When it comes to writing a check for your startup, investors are driven by fear. When they see other investors getting richer, buying stock in your startup may help them reduce their fear of missing out (FOMO). And when the economy is plunging, your startup's need for capital fills investors with fear that they their already severe losses are likely to get worse if they write you a check.
Twenty-six years ago I started my company with the aim of creating my own future -- I was fed up with giving bosses the power to decide my fate. And one thing I know for sure is that as soon as you take other peoples' money to keep your company going, you are giving away that control over your fate.
During an economic expansion, investor's FOMO can give you enough bargaining power -- if your market is growing and you can capture a big enough share of it -- to take other people's money and still control your company's future.
However, the advice that a VC gives you during an expansion can be fatal if the economy abruptly contracts. How so? In good times, VCs push founders to grow their companies as quickly as they can without worrying about making a profit. Simply put, VCs are willing to finance your losses as long as you set your price low enough to grow at least 100 percent a year.
Sadly for founders, that pressure to grow can leave founders with a tiny stake in their company by the time it's sold. An example is Ron Daniel, who now heads Liquidity Capital -- a firm that provides debt capital secured by the company's revenue. As he told me in an April 21 interview, he started a software company, Planet Soho, in 2009 that was sold in 2014. As more investors piled in, he ended up with less than two percent of its equity.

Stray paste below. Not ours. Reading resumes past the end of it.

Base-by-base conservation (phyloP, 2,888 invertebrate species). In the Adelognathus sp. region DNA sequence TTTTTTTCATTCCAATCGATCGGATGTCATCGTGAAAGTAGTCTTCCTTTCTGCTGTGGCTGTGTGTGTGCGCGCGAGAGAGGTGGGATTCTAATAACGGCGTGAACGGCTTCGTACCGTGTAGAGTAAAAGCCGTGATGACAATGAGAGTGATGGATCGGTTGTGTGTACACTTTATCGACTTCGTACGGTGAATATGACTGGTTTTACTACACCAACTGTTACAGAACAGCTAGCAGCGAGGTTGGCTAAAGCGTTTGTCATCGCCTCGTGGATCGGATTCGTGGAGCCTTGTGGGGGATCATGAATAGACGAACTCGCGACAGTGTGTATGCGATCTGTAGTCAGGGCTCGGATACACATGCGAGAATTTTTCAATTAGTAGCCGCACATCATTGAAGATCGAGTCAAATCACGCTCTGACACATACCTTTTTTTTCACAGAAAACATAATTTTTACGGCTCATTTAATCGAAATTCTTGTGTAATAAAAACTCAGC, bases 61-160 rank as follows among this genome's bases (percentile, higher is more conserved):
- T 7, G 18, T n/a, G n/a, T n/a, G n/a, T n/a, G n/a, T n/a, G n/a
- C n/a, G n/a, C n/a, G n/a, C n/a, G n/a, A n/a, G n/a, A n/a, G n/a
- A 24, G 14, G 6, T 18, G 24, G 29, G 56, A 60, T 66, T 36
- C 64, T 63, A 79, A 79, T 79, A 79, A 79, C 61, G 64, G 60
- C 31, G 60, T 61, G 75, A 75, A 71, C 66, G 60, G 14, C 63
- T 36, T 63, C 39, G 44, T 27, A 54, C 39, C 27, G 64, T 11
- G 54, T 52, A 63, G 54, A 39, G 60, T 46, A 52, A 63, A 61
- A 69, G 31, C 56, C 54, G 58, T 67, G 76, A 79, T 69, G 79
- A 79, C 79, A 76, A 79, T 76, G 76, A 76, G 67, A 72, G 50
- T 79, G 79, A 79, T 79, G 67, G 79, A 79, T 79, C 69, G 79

When companies that have raised venture capital find themselves in the midst of an economic collapse, they are forced to abruptly cut costs to keep their companies alive. The reason? Investors that a few months ago were giving their companies more money to grow do a rapid 180 by then telling CEOs that they will not write them another check until they get profitable.
It does not take a genius to realize that taking venture capital can be a terrible decision during an economic downturn. As the Wall Street Journal wrote, trying to get profitable fast means "cutting payroll, slashing marketing budgets to $0, eliminating perks, asking vendors to extend payment terms and scratching for additional capital." As of April 21, 280 startups had laid off 21,609 employees, according to Crunchbase News.
If taking venture capital is a dangerous move, what should you do instead? My recommendation is to follow the prescription in my 2019 book, Scaling Your Startup. I advise companies to scramble to win their first customers, then to stop growing to re-engineer how they operate their business so it earns a profit.
Only after the business proves it can generate more cash as it grows should your business accept funds from venture capitalists.
If you think this can't be done, take a look at Zoom Technologies. I had the pleasure of interviewing CEO Eric Yuan before he took the company public last year and he was one of the few companies to apply this prescription (which Zoom was doing way before I wrote it).
Prior to its April 2019 IPO, Zoom was growing at over 100 percent a year and earning a profit. One key to its profitable growth was doing a better job of meeting customer needs than its competitors did. As a result, customers buy once from Zoom and keep buying more over time.
To me, it's no surprise that Zoom is one of the Covid-19 winners and its stock has soared over 300 percent since its IPO.
The moral of this story is a simple one: To finance your startup while maintaining control over its future is to operate with a business model that generates more cash as you grow. Do that and you won't risk being whipsawed by venture capitalists.